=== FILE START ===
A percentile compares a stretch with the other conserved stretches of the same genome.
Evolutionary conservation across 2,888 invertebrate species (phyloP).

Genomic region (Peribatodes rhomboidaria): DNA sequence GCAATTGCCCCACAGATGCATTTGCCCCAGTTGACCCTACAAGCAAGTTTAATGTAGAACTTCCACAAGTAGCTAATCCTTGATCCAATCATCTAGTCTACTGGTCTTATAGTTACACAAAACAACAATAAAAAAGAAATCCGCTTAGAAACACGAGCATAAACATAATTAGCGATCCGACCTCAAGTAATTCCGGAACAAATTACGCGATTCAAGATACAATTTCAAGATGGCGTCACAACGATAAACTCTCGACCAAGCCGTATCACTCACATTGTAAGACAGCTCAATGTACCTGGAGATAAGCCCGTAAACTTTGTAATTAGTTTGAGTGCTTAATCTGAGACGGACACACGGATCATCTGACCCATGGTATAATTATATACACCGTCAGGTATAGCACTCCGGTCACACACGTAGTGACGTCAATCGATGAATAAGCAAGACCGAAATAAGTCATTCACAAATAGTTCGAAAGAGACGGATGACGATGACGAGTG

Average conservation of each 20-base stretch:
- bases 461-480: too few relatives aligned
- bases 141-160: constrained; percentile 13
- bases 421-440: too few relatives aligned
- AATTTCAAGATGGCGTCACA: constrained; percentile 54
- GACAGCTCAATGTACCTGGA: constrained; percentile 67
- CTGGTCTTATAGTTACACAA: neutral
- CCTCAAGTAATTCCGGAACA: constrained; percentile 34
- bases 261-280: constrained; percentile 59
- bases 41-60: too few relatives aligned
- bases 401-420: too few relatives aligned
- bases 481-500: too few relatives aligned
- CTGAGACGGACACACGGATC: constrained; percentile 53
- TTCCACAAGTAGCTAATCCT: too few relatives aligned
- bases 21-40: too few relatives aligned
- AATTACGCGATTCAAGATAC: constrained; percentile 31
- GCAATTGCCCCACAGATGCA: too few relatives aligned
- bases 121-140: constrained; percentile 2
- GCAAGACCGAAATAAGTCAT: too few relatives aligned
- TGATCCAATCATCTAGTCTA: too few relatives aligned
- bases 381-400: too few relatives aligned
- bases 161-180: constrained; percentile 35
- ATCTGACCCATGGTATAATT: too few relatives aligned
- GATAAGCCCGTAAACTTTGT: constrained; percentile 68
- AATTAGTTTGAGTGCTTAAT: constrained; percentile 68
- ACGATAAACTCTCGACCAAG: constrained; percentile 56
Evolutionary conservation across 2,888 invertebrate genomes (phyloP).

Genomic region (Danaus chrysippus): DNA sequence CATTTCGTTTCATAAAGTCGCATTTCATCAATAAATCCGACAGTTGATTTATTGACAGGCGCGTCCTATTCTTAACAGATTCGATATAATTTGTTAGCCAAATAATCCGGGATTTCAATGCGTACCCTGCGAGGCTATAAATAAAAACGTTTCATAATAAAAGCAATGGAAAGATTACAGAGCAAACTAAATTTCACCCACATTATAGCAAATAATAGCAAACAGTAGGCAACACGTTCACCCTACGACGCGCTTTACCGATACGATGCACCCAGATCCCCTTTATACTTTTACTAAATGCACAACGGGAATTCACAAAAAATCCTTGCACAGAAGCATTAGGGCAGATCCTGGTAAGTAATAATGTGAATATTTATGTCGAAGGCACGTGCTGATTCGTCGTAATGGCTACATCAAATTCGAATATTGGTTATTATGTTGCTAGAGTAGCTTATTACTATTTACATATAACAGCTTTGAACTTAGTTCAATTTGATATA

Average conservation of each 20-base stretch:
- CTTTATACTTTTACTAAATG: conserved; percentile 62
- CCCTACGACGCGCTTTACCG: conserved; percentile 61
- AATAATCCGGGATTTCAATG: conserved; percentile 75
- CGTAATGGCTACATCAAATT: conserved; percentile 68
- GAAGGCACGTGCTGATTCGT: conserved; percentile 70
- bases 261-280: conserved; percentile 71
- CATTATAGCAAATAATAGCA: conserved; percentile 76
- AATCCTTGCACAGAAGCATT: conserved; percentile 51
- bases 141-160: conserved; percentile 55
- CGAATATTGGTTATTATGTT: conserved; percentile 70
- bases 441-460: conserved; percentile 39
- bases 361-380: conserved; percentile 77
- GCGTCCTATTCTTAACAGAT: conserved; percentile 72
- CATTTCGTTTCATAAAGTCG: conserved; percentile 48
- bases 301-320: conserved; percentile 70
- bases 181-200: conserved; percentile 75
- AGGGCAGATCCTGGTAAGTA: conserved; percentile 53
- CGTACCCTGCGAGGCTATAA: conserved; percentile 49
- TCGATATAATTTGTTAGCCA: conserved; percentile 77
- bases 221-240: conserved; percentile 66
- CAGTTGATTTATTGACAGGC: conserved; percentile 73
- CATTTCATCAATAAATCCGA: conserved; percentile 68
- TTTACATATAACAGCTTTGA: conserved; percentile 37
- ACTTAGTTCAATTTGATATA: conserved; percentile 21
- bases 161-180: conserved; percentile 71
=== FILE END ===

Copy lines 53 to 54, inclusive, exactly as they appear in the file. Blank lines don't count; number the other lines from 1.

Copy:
- CAGTTGATTTATTGACAGGC: conserved; percentile 73
- CATTTCATCAATAAATCCGA: conserved; percentile 68